2. Application of Rule of Reason Analysis to ACOs that Satisfy CMS’s Eligibility Criteria The single most important determination to be made with respect to physician networks and physician/hospital organizations under the Agencies’ Statements of Antitrust Enforcement Policy and Health Care (“Health Care Statements”), is whether a collaboration among otherwise competing physicians or hospitals is governed by the rule of reason, or considered a per se price fixing arrangement.  Under the Health Care Statements, if providers are sufficiently financially or clinically integrated and the agreement is reasonably necessary to accomplish the pro-competitive benefits of the collaboration, then the rule of reason would apply. 

The Policy Statement establishes a bright line for applying a rule of reason analysis: a CMS-approved ACO will be governed by the rule of reason.  The Affordable Care Act provides that ACOs must include: (1) a formal legal structure that allows the ACO to receive and distribute payments for shared savings; (2) a leadership and management structure that includes clinical and administrative processes; (3) processes to promote evidence-based medicine and patient engagement; (4) reporting on quality and cost measures; and (5) coordinated care for beneficiaries.  To the extent that an ACO meets the CMS criteria for participation in the Shared Savings Program, the Agencies have also stated that if the ACO provides the same or essentially the same services utilizing the same structure in the commercial market, then the rule of reason will also apply to the ACO’s activities in the commercial market.

This approach reflects the Agencies’ determination that a bona fide ACO that meets the CMS’ criteria will necessarily incorporate the practices, organizational structure, monitoring and enforcement mechanisms, incentives, etc., that the Agencies have previously stated are characteristics of a clinically integrated system.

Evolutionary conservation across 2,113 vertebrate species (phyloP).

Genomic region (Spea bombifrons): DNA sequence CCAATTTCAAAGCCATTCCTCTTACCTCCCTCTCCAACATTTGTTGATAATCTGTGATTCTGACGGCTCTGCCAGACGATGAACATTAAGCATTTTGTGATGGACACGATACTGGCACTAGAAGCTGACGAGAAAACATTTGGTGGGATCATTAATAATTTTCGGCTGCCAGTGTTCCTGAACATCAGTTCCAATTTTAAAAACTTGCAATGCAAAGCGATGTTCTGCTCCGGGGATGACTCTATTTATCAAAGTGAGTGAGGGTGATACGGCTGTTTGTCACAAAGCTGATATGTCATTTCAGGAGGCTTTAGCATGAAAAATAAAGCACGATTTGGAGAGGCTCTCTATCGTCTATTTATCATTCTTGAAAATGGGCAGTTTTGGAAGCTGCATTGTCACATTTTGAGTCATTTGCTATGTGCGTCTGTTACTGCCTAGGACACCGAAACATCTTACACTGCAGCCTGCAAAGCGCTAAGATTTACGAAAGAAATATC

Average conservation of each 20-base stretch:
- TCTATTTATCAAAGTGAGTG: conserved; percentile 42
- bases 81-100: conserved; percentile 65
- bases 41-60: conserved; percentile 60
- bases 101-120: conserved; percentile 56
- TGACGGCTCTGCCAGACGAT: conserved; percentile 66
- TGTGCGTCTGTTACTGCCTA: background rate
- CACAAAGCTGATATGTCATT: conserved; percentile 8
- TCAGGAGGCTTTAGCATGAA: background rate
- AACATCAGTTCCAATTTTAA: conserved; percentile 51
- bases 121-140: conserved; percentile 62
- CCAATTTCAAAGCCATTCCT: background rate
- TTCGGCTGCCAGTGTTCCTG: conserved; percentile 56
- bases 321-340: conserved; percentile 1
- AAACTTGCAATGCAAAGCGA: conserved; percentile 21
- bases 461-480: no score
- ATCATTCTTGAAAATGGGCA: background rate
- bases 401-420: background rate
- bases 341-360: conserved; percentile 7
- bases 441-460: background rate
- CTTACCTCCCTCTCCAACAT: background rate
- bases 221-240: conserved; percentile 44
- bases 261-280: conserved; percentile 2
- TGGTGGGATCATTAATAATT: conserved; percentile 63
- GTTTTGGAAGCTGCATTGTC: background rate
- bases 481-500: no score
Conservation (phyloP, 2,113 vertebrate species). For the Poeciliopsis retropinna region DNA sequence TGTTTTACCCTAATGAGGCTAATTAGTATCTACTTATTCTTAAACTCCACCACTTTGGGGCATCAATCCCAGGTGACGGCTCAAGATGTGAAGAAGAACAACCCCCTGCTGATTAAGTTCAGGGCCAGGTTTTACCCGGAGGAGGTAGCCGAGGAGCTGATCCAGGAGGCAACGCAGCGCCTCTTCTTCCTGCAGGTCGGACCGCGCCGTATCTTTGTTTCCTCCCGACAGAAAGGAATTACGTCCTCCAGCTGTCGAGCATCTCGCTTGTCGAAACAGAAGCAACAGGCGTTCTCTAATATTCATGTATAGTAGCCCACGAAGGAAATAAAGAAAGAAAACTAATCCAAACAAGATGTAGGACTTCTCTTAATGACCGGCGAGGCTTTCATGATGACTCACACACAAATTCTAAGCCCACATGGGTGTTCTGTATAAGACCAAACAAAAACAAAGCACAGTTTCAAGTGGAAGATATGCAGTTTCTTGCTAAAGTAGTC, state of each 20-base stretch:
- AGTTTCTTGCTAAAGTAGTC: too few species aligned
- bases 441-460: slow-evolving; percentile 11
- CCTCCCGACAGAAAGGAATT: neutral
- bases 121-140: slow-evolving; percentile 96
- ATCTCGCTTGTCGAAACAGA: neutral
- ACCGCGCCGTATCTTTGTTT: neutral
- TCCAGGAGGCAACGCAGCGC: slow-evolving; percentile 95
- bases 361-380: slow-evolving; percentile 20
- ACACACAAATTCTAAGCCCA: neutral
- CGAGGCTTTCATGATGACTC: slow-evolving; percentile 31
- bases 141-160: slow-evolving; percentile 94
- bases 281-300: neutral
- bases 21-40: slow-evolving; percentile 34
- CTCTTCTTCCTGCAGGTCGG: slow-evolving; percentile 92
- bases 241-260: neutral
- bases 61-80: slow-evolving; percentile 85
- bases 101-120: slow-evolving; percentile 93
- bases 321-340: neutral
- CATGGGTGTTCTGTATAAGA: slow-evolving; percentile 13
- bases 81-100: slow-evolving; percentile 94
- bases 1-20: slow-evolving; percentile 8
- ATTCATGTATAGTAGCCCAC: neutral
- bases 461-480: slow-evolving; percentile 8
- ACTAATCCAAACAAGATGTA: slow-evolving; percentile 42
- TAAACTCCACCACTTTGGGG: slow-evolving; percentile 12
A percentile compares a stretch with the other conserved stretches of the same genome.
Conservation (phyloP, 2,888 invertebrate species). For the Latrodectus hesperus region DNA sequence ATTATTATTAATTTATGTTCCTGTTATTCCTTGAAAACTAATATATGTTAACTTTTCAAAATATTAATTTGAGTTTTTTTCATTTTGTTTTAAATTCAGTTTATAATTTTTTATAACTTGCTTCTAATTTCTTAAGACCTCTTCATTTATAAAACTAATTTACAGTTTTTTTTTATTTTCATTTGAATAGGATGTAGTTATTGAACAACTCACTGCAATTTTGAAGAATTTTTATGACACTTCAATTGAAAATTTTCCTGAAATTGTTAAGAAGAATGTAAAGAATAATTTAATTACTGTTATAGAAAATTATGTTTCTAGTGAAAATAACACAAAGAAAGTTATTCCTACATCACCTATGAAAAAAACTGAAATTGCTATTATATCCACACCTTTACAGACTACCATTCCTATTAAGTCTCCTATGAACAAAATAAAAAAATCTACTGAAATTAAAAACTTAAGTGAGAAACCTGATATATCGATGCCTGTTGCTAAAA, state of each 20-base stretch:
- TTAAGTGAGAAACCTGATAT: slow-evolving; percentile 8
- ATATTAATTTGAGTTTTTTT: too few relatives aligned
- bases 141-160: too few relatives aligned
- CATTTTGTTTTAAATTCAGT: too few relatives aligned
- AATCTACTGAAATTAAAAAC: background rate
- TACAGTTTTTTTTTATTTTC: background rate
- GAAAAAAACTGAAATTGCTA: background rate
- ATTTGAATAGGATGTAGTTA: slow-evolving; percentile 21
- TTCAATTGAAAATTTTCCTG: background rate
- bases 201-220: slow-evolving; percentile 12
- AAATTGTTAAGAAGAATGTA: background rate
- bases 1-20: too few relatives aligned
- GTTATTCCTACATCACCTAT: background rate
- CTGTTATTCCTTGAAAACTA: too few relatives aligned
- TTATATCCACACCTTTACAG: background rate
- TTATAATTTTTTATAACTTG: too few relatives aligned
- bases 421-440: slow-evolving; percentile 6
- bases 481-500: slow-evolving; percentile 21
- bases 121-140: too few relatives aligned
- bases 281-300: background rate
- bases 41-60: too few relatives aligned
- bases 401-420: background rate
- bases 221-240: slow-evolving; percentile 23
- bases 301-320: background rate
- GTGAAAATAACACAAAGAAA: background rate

1. Calculation of an ACO’s Share of Common Services The calculation of an ACO’s share of services provided by each ACO participant in its Primary Service Area (“PSA”) will be a key step in the determination of whether an ACO raises antitrust issues.  The Policy Statement focuses on “common services,” which are any services that are provided by two or more independent ACO participants.  The Policy Statement provides the following guidance for calculating an ACO’s PSA shares for common services:
  1. Identify each service provided by at least two independent ACO participants.  For physicians, a service is the physician’s primary specialty, as designated on the physician’s Medicare Enrollment Application.  Hospital inpatient services are identified by Major Diagnostic Categories.  Outpatient services will be defined by categories to be provided by CMS. 
  2. Identify the PSA for each common service for each participant in the ACO.  The PSA is defined as the lowest number of contiguous postal zip codes from which the participant draws at least 75% of its patients for that service.
  3. Calculate the ACO’s PSA share for each common service and each PSA in which at least two ACO participants serve patients for that service, based on Medicare data to be provided by CMS.1